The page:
All the environmental costs of manufacturing the yarn aside, one of the big issues with internet yarn shopping is the energy and pollution caused by shipping the yarn everywhere. Looking for the cheapest price frequently means buying from somewhere far away, for example, buying Rowan yarns from Jannette’s Rare Yarns or Cucumberpatch. And even within the US, my favorite mail order yarns come from a long ways away–Northampton, Seattle, Point Roberts, WA, and so on.
The trail gets smoggier as you look back along the supply chain. (I’m no expert on this, so forgive me if I get the details wrong.) The yarn moves from the distributors to these retailers. The distributors get the yarn from the mills. The mills get the material to spin from yet another source–the sheep farm, cotton farm, or whatever. All this trucking of materials back and forth uses up a lot of gas and creates a lot of pollution. This calculator estimates that an SUV emits 1.57 pounds of carbon dioxide per mile! Rahul did a case study for school about this; I’ll have to ask him about the exact numbers later, but the emissions numbers for delivery trucks were similar–in other words, very large. (Whatever happened to the Pony Express? Those were the good old days! We had horses, none of these newfangled horseless automobilators and iron flying machines. And back then, it cost a nickel to send a letter, and in those days nickels had pictures of bumblebees on ’em. “Give me five bees for a quarter,” you’d say. Yes sir!)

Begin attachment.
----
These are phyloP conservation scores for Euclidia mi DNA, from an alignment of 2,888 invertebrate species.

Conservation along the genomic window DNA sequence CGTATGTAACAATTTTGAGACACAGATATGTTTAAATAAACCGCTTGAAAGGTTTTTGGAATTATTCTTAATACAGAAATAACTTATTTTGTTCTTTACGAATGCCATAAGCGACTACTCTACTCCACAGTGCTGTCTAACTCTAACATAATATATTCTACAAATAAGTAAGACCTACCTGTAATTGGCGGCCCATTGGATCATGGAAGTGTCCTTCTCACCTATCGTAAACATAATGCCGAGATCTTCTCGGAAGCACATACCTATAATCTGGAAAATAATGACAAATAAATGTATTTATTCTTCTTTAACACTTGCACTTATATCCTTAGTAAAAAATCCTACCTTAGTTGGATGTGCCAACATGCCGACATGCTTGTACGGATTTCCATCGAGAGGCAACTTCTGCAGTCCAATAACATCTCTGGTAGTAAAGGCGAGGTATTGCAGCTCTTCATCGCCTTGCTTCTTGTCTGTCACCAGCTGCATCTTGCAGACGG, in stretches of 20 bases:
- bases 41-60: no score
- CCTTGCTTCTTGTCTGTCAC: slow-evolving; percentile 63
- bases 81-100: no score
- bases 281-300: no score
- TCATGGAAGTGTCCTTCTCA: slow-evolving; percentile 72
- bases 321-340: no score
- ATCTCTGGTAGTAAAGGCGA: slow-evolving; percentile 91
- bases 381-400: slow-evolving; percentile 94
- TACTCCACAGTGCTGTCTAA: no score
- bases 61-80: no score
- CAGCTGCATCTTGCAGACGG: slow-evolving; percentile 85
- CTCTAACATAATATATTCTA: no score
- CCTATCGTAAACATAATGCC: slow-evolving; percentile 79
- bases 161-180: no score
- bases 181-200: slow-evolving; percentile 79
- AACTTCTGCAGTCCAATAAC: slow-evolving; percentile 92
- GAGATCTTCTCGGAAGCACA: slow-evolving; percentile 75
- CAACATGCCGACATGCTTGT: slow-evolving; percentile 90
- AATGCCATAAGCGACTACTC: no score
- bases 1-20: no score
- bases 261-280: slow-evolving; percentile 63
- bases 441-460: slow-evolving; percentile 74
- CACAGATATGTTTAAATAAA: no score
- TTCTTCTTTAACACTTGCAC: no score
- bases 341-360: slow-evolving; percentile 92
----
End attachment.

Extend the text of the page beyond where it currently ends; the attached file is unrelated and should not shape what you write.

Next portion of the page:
International shipping costs have gone up a lot, and I suppose that’s good, from an environmental standpoint, because it brings out the costs of transportation into the open and hits people in their pocketbooks, discouraging a lot of frivolous international purchasing and shipping things around the world unnecessarily. Same with the crappy exchange rate.
When it comes down to it, that’s going to be the real thing that makes me change my ways, I think. I’m aware of all these issues and I try really hard to be good, in many ways, but sometimes my ideals seem to exist in a different world from the one I’m currently living in. I know in that big thinky brain of mine that I shouldn’t be eating those trans-fatty deep-fried morsels made from factory-farmed, debeaked, miserable chickens cut up into little pieces, but sometimes I smell the Proustian aroma of McNuggets and get lost in my personal Mcmemories and Mclongings and Mchunger and end up eating a crispy, juicy 10-pack. Same thing with that cashmere yarn made from goats’ down shipped from Mongolia (adding to desertification and environmental destruction along the way [edited to add that Marsha sent me this great link to a Colbert Report interview on this issue]) to Italy for spinning and then to New York for distribution and then to a retailer in California to ship to me. If it costs too damn much for that yarn, though, that is ultimately what is going to keep me from buying it.